3
\$\begingroup\$

I need to calculate the gain of the filter without explicitly calculating the transfer function, ie I have to replace the capacitors with an open circuit. The problem is that I've been trying to solve the problem but I do not know how to start. Thanks.

enter image description here

enter image description here

\$\endgroup\$
8

4 Answers 4

1
\$\begingroup\$

I realize that I derived the transfer function of this bandpass filter in Transfer function of a bandpass filter without documenting how I got \$H_0\$. Let's consider the circuit in which I replaced the resistive divider made of \$R_4\$ and \$R_5\$ by a ratio \$k\$ equal to \$\frac{R_5}{R_5+R_4}\$. The schematic is below:

enter image description here

First, considering an open-loop gain \$A_{OL}\$, I can determine the voltage at the low-side op amp output: \$V_{o2}=V_{out}(k-1)A_{OL}\$. Then, by using superposition, I can get the voltage at node (2), the junction of \$R_1\$ and \$R_2\$: \$V_{(2)}=V_{in}\frac{R_2}{R_2+R_1}+V_{o2}\frac{R_1}{R_2+R_1}\$. Finally, the output voltage is the voltage at node (2) minus \$V_{out}\$ times the open-loop gain because no current flows through \$R_3\$ considering infinite input resistances for both op amps. Substitute and rearrange to obtain the definition of \$H_0\$:

\$H_0=\frac{R_2}{\frac{R_2}{A_{OL}}+\frac{R_1}{A_{OL}}+R_1+R_2+R_1A_{OL}(1-k)}\$

With a 100-dB (100k) open-loop gain for the op amps and a 1-V bias, the output is 64 µV as confirmed by simulation and Mathcad:

enter image description here

The dc gain in this case, when \$s=0\$ is -83.9 dB. As \$A_{OL}\$ approaches infinity, the output voltage is 0 V. A tricky little circuit! : )

\$\endgroup\$
1
  • \$\begingroup\$ In the above derivation and generally speaking with op amps, I prefer to first consider a finite open-loop gain \$A_{OL}\$ in the calculations because I can easily relate the op amp output to its bias on the (-) and (+) pins and check that simulation matches what I found. It's only later, when the final expression is derived, that I push \$A_{OL}\$ to infinity and obtain the equation with perfect op amps. Here, you can see this network (in dc at least) as a null double injection circuitry, biasing the low-side of \$R_2\$ to null \$V_{out}\$. If \$k\$ approaches 1, it no longer works. \$\endgroup\$ Jul 4, 2017 at 15:06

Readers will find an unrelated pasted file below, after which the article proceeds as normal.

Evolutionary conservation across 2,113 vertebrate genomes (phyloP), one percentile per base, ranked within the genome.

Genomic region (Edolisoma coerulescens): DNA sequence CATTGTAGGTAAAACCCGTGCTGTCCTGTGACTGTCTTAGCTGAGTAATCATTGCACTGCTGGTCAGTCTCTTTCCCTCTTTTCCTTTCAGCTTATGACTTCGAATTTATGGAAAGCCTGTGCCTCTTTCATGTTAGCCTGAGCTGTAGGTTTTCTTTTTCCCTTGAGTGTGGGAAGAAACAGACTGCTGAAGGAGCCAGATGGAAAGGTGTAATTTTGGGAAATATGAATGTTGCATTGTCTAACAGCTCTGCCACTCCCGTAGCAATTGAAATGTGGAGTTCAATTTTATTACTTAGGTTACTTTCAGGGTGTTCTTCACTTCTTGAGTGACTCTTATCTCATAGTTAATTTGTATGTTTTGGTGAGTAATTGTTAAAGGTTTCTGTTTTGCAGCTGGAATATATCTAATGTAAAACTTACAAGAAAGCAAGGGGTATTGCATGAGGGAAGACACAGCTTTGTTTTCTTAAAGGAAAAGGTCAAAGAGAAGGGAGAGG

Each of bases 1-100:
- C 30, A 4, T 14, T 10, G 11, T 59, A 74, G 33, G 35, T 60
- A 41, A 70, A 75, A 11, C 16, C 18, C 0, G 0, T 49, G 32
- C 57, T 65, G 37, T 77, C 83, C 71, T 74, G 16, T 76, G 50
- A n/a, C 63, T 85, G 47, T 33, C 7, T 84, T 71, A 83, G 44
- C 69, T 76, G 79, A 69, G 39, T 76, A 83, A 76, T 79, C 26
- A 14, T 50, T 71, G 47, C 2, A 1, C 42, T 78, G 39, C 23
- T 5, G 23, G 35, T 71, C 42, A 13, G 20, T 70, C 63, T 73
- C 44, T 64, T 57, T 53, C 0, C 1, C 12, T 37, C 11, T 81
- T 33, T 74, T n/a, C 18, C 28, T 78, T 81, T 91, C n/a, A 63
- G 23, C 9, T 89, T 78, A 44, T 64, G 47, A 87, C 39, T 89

0
\$\begingroup\$

To start, the ONE point you should start with is the noninverting input of the bottom op amp. Regardless of anything else going on, that voltage is $$\frac{V_{out} R_5}{R_4+R_5}$$

Assuming you have negative feedback in all the op amps, that same voltage will be at all the input terminals of both op amps, and thus appears at \$V_2\$.

\$\endgroup\$
3
  • \$\begingroup\$ And what is that voltage? \$\endgroup\$ Apr 13, 2017 at 21:07
  • \$\begingroup\$ But the gain of the circuit must be zero, right? \$\endgroup\$ Apr 14, 2017 at 12:57
  • \$\begingroup\$ Looks that way --- IF there is valid feedback, which I haven't spent the time to convince myself. . Eventually, you see that there can't be any current into R3, so V1= V2= Vout, and the only value that satisfies the equation above is Vout=0. Alternatively, there is no feedback, and the voltage at the input terminals is not the same, and the op amps are saturated. Another possibility is that when you include the caps, there is AC gain you need to think about. \$\endgroup\$ Apr 14, 2017 at 13:31
0
\$\begingroup\$

There's no current through \$R_3\$, so \$V_1=V_o\$; hence the output of the lower op-amp is at or near the negative supply voltage, say \$ -V_s\$.

The upper op-amp is a buffer, therefore \$V_o=V_2=V_1\frac{R_2}{R_1+R_2}-V_s\frac{R_1}{R_1+R_2}\$

\$\endgroup\$
2
  • \$\begingroup\$ But the gain of the circuit must be zero, right? \$\endgroup\$ Apr 14, 2017 at 12:57
  • \$\begingroup\$ If the overall gain is zero, Vo is zero, and if Vo is zero, V- of the upper op-amp is zero. Also, if Vo is zero, the output of the lower op-amp is zero, so V2 (= V+ of the upper op-amp) is not zero. If V+ is not zero, and V- is zero, then Vo cannot be zero. Hence there's a conflict. Therefore the proposition that the overall gain is zero cannot be true. \$\endgroup\$
    – Chu
    Apr 14, 2017 at 15:41
0
\$\begingroup\$

The shown circuit resembles an RLC-Bandpass because the active part is nothing else than an "active inductor". Hence the wanted gain of the circuit is the "midband gain". Therefore, we must NOT replace the capacitors with open circuits.

Realizing that the parallel combination of L and C is a tank circuit (infinite impedance at w=wo), the midband gain at the non-inv. opamp input is unity and the gain at the opamp output is (1+R4/R5).

\$\endgroup\$

Your Answer

By clicking “Post Your Answer”, you agree to our terms of service, privacy policy and cookie policy

Not the answer you're looking for? Browse other questions tagged or ask your own question.